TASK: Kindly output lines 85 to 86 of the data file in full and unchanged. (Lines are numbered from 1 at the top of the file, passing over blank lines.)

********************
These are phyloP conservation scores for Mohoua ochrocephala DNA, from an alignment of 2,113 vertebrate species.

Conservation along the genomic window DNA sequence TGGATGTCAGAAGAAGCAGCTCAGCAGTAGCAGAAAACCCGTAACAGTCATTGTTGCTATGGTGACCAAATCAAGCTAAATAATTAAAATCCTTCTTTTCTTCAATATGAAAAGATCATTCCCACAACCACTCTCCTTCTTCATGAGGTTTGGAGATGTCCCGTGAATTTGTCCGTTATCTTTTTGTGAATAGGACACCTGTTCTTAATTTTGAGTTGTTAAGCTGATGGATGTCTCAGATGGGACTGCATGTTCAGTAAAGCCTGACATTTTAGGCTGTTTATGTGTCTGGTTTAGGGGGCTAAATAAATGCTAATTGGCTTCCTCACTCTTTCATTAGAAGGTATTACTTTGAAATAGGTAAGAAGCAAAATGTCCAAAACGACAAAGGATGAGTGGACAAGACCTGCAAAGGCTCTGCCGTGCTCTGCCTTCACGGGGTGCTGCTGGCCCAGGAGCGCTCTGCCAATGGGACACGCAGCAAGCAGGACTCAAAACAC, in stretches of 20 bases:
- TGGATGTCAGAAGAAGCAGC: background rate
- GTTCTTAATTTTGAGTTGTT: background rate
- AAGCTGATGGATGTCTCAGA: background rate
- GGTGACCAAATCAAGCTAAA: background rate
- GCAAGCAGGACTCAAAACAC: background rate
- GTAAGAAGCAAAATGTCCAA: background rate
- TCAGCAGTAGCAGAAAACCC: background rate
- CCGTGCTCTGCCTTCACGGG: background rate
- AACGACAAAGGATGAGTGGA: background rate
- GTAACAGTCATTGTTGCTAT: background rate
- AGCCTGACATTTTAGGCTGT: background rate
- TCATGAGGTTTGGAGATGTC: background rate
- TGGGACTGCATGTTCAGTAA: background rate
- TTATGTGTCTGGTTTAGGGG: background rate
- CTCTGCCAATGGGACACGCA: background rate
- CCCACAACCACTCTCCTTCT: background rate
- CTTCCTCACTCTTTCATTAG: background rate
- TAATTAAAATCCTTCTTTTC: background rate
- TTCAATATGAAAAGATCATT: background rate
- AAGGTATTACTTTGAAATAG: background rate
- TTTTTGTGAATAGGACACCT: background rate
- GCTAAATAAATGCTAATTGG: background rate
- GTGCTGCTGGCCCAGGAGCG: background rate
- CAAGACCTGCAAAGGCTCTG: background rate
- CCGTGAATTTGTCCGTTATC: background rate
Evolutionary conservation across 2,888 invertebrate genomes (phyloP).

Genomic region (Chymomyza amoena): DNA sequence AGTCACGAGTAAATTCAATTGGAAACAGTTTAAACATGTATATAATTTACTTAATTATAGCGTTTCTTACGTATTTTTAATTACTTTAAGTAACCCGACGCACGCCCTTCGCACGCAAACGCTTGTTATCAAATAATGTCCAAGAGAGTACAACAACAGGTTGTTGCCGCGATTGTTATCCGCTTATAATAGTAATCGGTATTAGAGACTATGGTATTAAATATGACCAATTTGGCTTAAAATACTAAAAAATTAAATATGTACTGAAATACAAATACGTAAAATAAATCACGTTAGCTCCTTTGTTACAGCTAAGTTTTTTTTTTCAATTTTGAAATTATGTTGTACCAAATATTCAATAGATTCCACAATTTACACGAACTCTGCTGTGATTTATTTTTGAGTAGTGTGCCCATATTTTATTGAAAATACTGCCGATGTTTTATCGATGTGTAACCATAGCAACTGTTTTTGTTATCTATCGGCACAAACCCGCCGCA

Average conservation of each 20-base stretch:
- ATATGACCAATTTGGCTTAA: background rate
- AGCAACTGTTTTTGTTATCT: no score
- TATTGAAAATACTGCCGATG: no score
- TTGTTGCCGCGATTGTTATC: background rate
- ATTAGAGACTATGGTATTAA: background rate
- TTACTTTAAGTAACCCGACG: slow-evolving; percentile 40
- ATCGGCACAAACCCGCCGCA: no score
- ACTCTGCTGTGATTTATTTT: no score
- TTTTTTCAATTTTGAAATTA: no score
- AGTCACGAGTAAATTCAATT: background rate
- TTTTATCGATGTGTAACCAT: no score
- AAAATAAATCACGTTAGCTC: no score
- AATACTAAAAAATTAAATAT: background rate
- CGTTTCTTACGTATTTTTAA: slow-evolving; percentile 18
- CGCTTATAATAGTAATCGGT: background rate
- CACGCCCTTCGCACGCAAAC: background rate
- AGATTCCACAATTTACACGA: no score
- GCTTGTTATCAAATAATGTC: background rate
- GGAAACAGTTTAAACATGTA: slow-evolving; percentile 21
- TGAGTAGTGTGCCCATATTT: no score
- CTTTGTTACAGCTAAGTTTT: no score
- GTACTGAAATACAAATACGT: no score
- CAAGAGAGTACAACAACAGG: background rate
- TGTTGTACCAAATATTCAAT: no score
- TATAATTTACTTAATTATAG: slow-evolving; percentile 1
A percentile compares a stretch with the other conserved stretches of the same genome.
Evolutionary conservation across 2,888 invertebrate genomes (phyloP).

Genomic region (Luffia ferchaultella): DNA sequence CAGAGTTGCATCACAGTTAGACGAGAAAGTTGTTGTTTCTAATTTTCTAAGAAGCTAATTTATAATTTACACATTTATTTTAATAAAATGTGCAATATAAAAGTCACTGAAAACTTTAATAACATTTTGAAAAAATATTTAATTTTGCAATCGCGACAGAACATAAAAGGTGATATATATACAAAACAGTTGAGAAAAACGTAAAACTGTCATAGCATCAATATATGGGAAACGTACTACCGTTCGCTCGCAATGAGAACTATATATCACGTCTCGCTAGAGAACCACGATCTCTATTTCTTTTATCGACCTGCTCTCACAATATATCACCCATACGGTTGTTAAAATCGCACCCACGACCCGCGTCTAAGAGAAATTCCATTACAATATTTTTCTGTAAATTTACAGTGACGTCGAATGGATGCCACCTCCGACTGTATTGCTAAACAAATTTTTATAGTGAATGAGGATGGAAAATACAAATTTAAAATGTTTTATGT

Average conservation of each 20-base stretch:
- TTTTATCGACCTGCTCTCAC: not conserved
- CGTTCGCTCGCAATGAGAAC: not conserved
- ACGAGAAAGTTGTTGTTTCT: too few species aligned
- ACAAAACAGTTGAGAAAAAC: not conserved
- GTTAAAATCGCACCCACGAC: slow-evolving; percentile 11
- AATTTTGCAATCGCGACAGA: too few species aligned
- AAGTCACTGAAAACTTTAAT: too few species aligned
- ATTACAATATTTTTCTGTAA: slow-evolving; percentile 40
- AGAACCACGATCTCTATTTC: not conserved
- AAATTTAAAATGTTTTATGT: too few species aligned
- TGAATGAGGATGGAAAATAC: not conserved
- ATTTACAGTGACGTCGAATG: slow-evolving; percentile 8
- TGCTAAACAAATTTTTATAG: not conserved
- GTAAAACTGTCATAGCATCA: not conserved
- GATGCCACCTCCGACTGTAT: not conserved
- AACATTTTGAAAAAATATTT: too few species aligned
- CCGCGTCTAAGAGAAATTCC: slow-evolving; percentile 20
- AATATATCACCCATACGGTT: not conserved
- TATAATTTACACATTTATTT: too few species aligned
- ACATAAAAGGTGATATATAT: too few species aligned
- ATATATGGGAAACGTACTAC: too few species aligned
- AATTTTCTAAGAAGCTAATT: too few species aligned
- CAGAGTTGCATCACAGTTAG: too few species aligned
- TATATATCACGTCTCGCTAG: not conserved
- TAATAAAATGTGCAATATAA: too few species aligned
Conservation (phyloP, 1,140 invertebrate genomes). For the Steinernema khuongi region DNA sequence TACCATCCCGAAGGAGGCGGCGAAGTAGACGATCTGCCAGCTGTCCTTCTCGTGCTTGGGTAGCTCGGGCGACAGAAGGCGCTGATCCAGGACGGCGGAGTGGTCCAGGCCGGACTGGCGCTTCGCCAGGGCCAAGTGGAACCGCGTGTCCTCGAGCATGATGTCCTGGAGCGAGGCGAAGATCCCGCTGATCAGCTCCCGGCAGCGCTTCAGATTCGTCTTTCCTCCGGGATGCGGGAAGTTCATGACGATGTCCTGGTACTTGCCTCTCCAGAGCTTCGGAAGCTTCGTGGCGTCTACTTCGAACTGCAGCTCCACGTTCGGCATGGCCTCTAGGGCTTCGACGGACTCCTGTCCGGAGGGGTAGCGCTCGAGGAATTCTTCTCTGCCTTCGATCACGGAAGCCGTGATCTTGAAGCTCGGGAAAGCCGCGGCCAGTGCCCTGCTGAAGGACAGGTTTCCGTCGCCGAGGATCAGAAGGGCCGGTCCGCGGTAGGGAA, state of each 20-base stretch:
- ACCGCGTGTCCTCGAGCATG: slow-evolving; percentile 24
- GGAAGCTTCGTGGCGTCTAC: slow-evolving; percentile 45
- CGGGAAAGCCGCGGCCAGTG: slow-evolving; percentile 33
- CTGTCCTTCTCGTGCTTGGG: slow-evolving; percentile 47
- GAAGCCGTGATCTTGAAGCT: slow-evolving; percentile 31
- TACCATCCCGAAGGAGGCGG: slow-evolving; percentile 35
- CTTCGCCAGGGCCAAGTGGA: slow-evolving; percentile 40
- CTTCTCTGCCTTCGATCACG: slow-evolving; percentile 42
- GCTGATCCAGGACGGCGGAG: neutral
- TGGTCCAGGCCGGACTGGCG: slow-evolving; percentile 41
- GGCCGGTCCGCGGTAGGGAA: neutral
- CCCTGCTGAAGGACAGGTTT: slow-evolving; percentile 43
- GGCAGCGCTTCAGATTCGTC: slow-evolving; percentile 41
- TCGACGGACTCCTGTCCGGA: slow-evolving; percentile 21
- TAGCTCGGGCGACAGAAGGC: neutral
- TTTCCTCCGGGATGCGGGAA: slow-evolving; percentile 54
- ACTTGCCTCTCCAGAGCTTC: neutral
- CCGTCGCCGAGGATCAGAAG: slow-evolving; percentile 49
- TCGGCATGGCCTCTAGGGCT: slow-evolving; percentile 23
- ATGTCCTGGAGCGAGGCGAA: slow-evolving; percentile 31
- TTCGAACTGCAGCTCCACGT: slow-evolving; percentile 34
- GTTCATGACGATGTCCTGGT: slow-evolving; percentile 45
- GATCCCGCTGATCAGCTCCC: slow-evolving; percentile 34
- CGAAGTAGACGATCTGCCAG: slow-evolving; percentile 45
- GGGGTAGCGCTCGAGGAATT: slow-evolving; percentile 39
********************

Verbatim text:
Conservation (phyloP, 1,140 invertebrate genomes). For the Steinernema khuongi region DNA sequence TACCATCCCGAAGGAGGCGGCGAAGTAGACGATCTGCCAGCTGTCCTTCTCGTGCTTGGGTAGCTCGGGCGACAGAAGGCGCTGATCCAGGACGGCGGAGTGGTCCAGGCCGGACTGGCGCTTCGCCAGGGCCAAGTGGAACCGCGTGTCCTCGAGCATGATGTCCTGGAGCGAGGCGAAGATCCCGCTGATCAGCTCCCGGCAGCGCTTCAGATTCGTCTTTCCTCCGGGATGCGGGAAGTTCATGACGATGTCCTGGTACTTGCCTCTCCAGAGCTTCGGAAGCTTCGTGGCGTCTACTTCGAACTGCAGCTCCACGTTCGGCATGGCCTCTAGGGCTTCGACGGACTCCTGTCCGGAGGGGTAGCGCTCGAGGAATTCTTCTCTGCCTTCGATCACGGAAGCCGTGATCTTGAAGCTCGGGAAAGCCGCGGCCAGTGCCCTGCTGAAGGACAGGTTTCCGTCGCCGAGGATCAGAAGGGCCGGTCCGCGGTAGGGAA, state of each 20-base stretch:
- ACCGCGTGTCCTCGAGCATG: slow-evolving; percentile 24